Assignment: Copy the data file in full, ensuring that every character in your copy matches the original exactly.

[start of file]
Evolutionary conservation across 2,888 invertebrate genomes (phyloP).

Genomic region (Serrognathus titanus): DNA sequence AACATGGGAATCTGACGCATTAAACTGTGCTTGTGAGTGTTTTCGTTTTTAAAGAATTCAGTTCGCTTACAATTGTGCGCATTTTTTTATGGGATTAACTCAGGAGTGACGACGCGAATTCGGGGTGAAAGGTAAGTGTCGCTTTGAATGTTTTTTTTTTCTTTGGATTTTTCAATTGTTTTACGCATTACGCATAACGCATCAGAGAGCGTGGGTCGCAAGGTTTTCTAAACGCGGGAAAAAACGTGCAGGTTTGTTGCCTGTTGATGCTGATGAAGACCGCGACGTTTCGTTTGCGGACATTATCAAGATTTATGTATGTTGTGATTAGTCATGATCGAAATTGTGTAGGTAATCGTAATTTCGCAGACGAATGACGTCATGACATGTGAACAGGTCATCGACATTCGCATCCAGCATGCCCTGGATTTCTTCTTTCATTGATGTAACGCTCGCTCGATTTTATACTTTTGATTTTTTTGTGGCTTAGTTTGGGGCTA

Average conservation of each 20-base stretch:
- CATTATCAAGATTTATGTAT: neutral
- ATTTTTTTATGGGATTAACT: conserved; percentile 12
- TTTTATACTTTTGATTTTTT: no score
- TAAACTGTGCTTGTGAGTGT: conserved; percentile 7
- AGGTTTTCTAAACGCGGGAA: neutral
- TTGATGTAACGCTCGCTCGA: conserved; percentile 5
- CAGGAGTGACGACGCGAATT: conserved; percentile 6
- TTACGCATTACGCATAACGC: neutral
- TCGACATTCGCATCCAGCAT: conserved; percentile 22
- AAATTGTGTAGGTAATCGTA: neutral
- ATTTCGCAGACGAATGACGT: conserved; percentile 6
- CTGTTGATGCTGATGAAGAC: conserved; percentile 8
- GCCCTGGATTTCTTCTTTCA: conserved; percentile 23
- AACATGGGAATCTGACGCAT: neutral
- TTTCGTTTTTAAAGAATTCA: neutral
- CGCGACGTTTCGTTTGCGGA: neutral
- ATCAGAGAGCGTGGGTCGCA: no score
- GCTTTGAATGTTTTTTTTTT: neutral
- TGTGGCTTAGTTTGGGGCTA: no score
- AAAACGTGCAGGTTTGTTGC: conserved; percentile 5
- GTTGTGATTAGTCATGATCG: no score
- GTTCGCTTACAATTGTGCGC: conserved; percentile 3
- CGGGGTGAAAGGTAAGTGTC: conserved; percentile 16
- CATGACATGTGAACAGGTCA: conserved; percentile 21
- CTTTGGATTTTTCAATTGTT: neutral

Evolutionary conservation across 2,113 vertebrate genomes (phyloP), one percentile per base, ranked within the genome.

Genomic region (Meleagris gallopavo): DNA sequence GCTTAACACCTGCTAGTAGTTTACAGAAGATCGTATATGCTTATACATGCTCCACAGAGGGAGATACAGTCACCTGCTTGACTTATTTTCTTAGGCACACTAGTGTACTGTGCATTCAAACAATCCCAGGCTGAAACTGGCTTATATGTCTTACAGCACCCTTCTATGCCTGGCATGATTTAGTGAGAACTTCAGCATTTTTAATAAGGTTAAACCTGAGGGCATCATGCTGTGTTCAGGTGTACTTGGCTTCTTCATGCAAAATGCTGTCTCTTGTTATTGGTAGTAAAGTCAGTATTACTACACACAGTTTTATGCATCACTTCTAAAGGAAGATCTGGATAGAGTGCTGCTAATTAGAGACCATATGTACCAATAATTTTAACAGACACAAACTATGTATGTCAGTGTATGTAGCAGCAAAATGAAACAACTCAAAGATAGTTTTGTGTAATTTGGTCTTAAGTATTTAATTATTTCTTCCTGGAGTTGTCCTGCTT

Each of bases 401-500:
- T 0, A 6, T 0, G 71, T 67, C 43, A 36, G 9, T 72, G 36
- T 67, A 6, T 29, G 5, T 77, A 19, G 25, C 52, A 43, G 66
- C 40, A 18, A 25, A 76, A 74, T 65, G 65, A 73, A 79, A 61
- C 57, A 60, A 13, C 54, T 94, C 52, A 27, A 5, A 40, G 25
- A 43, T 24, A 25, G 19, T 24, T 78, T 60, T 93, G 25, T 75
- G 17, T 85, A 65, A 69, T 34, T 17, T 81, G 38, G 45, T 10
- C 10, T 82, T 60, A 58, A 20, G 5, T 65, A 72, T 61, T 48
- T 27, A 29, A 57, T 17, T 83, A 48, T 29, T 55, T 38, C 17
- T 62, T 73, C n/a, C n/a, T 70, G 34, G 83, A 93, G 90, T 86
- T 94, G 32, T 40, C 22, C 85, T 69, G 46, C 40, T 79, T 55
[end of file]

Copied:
Evolutionary conservation across 2,888 invertebrate genomes (phyloP).

Genomic region (Serrognathus titanus): DNA sequence AACATGGGAATCTGACGCATTAAACTGTGCTTGTGAGTGTTTTCGTTTTTAAAGAATTCAGTTCGCTTACAATTGTGCGCATTTTTTTATGGGATTAACTCAGGAGTGACGACGCGAATTCGGGGTGAAAGGTAAGTGTCGCTTTGAATGTTTTTTTTTTCTTTGGATTTTTCAATTGTTTTACGCATTACGCATAACGCATCAGAGAGCGTGGGTCGCAAGGTTTTCTAAACGCGGGAAAAAACGTGCAGGTTTGTTGCCTGTTGATGCTGATGAAGACCGCGACGTTTCGTTTGCGGACATTATCAAGATTTATGTATGTTGTGATTAGTCATGATCGAAATTGTGTAGGTAATCGTAATTTCGCAGACGAATGACGTCATGACATGTGAACAGGTCATCGACATTCGCATCCAGCATGCCCTGGATTTCTTCTTTCATTGATGTAACGCTCGCTCGATTTTATACTTTTGATTTTTTTGTGGCTTAGTTTGGGGCTA

Average conservation of each 20-base stretch:
- CATTATCAAGATTTATGTAT: neutral
- ATTTTTTTATGGGATTAACT: conserved; percentile 12
- TTTTATACTTTTGATTTTTT: no score
- TAAACTGTGCTTGTGAGTGT: conserved; percentile 7
- AGGTTTTCTAAACGCGGGAA: neutral
- TTGATGTAACGCTCGCTCGA: conserved; percentile 5
- CAGGAGTGACGACGCGAATT: conserved; percentile 6
- TTACGCATTACGCATAACGC: neutral
- TCGACATTCGCATCCAGCAT: conserved; percentile 22
- AAATTGTGTAGGTAATCGTA: neutral
- ATTTCGCAGACGAATGACGT: conserved; percentile 6
- CTGTTGATGCTGATGAAGAC: conserved; percentile 8
- GCCCTGGATTTCTTCTTTCA: conserved; percentile 23
- AACATGGGAATCTGACGCAT: neutral
- TTTCGTTTTTAAAGAATTCA: neutral
- CGCGACGTTTCGTTTGCGGA: neutral
- ATCAGAGAGCGTGGGTCGCA: no score
- GCTTTGAATGTTTTTTTTTT: neutral
- TGTGGCTTAGTTTGGGGCTA: no score
- AAAACGTGCAGGTTTGTTGC: conserved; percentile 5
- GTTGTGATTAGTCATGATCG: no score
- GTTCGCTTACAATTGTGCGC: conserved; percentile 3
- CGGGGTGAAAGGTAAGTGTC: conserved; percentile 16
- CATGACATGTGAACAGGTCA: conserved; percentile 21
- CTTTGGATTTTTCAATTGTT: neutral

Evolutionary conservation across 2,113 vertebrate genomes (phyloP), one percentile per base, ranked within the genome.

Genomic region (Meleagris gallopavo): DNA sequence GCTTAACACCTGCTAGTAGTTTACAGAAGATCGTATATGCTTATACATGCTCCACAGAGGGAGATACAGTCACCTGCTTGACTTATTTTCTTAGGCACACTAGTGTACTGTGCATTCAAACAATCCCAGGCTGAAACTGGCTTATATGTCTTACAGCACCCTTCTATGCCTGGCATGATTTAGTGAGAACTTCAGCATTTTTAATAAGGTTAAACCTGAGGGCATCATGCTGTGTTCAGGTGTACTTGGCTTCTTCATGCAAAATGCTGTCTCTTGTTATTGGTAGTAAAGTCAGTATTACTACACACAGTTTTATGCATCACTTCTAAAGGAAGATCTGGATAGAGTGCTGCTAATTAGAGACCATATGTACCAATAATTTTAACAGACACAAACTATGTATGTCAGTGTATGTAGCAGCAAAATGAAACAACTCAAAGATAGTTTTGTGTAATTTGGTCTTAAGTATTTAATTATTTCTTCCTGGAGTTGTCCTGCTT

Each of bases 401-500:
- T 0, A 6, T 0, G 71, T 67, C 43, A 36, G 9, T 72, G 36
- T 67, A 6, T 29, G 5, T 77, A 19, G 25, C 52, A 43, G 66
- C 40, A 18, A 25, A 76, A 74, T 65, G 65, A 73, A 79, A 61
- C 57, A 60, A 13, C 54, T 94, C 52, A 27, A 5, A 40, G 25
- A 43, T 24, A 25, G 19, T 24, T 78, T 60, T 93, G 25, T 75
- G 17, T 85, A 65, A 69, T 34, T 17, T 81, G 38, G 45, T 10
- C 10, T 82, T 60, A 58, A 20, G 5, T 65, A 72, T 61, T 48
- T 27, A 29, A 57, T 17, T 83, A 48, T 29, T 55, T 38, C 17
- T 62, T 73, C n/a, C n/a, T 70, G 34, G 83, A 93, G 90, T 86
- T 94, G 32, T 40, C 22, C 85, T 69, G 46, C 40, T 79, T 55